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3. Get on the mat! It can be really hard to get the motivation to even get on the mat, especially since you’re home, but try to get on the mat everyday until it becomes a habit.  Even if you start off just doing sun salutations, at least you’re on the mat! Studies show that it can take anywhere from 2-8 months to form a new habit (you can read about it here), and while it’s easier to get motivated in the studio, there are plenty of 30-day yoga challenges that you can find online that can help you get and stay on the mat!

4. Know your asanas.  Since I follow Sivananda style of yoga, I already know the asana sequence I can do at home (since the Sivananda style is a set sequence of 12 poses).  But if you usually practice a style that would change from class to class if you hit the studio, then you may need some guidance.  There are online yoga channels  you can use like Yoga Today and My Yoga Online, and there are even apps that you can download to your phone or iPad like All-In Yoga (powered by Yoga.com).

Morgan practicing Downward Facing Dog Pose (Adho Mukha Svanasana)
Morgan practicing Downward Facing Dog Pose (Adho Mukha Svanasana)

Establishing a home practice can be incredibly hard, but if you stick to it you’re mat can eventually feel like hOMe!

Love and light,
Stephanie

 

Choosing the Right Practice for You

“Calming the mind is yoga, not just standing on the head.” ~Sri Swami Satchitdananda

When I got back from a month long stay at the Sivananda ashram in the Bahamas, I decided to try the various styles of asana practice to see which one felt right.  I was still pretty new to a regular yoga practice, before I had done yoga on and off for two years (mostly off). I tried ashtanga, vinyasa, a different style of hatha, acro, and ariel, but in the end I decided to stick with Sivananda style of hatha.  I’ll give you a run down of what I think about each style I tried:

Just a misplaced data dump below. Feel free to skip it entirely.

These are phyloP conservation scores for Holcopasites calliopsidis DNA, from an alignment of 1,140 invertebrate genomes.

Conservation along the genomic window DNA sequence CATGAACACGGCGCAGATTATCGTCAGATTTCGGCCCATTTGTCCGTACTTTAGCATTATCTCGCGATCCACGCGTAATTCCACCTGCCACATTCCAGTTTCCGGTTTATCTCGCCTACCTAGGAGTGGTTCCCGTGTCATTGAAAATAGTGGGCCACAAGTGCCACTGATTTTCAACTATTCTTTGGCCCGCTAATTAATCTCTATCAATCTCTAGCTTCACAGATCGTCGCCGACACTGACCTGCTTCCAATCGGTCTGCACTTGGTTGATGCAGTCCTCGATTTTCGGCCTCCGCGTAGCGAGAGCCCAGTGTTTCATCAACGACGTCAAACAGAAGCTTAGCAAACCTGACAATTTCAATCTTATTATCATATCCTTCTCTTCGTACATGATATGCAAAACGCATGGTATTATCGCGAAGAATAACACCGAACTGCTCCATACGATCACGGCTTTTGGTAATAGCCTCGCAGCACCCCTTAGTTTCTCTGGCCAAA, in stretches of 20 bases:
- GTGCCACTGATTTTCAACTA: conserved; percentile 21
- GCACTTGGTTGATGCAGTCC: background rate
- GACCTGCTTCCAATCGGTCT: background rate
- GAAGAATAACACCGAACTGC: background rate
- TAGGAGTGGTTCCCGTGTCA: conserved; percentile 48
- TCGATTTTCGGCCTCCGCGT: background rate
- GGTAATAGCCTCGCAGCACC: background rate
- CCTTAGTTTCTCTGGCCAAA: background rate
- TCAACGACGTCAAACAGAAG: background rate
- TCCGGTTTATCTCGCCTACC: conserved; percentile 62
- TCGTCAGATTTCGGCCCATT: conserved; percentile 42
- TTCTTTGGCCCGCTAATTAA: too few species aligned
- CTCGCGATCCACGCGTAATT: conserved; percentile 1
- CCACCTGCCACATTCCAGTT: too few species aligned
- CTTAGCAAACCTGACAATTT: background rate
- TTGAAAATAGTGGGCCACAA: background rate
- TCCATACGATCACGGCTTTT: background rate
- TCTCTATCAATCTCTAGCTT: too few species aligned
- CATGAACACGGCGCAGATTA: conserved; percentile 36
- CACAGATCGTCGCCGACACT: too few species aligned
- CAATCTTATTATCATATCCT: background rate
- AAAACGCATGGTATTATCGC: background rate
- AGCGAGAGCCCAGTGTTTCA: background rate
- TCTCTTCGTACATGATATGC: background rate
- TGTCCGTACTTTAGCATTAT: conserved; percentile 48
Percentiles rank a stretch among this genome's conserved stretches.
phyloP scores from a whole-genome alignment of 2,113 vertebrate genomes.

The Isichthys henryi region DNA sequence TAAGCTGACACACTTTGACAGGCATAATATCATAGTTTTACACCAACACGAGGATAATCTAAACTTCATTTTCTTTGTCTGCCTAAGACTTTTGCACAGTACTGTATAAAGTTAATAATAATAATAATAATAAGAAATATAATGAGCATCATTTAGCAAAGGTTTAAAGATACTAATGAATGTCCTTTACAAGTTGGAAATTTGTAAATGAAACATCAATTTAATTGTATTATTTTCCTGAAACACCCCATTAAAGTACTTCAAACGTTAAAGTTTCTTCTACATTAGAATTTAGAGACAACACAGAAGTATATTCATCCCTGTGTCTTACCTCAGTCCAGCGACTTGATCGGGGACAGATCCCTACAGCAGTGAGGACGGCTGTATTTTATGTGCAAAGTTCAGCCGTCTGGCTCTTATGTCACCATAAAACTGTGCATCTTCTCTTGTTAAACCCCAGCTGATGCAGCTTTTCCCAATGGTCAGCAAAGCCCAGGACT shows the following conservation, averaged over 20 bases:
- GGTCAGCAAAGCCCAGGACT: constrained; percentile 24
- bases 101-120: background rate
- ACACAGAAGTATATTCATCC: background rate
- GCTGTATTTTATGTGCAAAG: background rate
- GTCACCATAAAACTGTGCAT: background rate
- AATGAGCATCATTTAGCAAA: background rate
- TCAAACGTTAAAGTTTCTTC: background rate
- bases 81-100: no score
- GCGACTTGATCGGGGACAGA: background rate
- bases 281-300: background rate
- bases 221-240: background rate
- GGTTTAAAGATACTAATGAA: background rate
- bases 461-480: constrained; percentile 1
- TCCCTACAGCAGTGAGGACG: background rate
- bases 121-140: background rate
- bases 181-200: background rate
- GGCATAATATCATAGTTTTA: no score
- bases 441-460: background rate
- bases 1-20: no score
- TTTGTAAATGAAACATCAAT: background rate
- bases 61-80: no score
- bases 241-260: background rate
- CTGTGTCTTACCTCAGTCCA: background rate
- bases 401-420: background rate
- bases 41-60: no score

1. Acro– This is such a fun style of yoga, you get to fly!  I wouldn’t recommend this style for a regular practice, but rather as a fun extra.  It’s also a great way to meet people, since you have to work together, whereas with other styles I’ve noticed people tend to keep to themselves.

acro

2. Ariel– This is the carnival style of yoga, and is also a lot of fun!  You get to learn a lot of neat tricks with the silks and can even deepen your pose (think resistance bands).  Like acro, you get to fly. I also don’t recommend ariel for a regular practice, but as a fun extra. Although, I love the end of class savasana in the silk, I feel like I’m in a floating cocoon (weird, I know, but you’ll see what I mean if you try it). Just FYI, I noticed that you’ll get a lot of one-timers who are just there for a photo op at the end of class.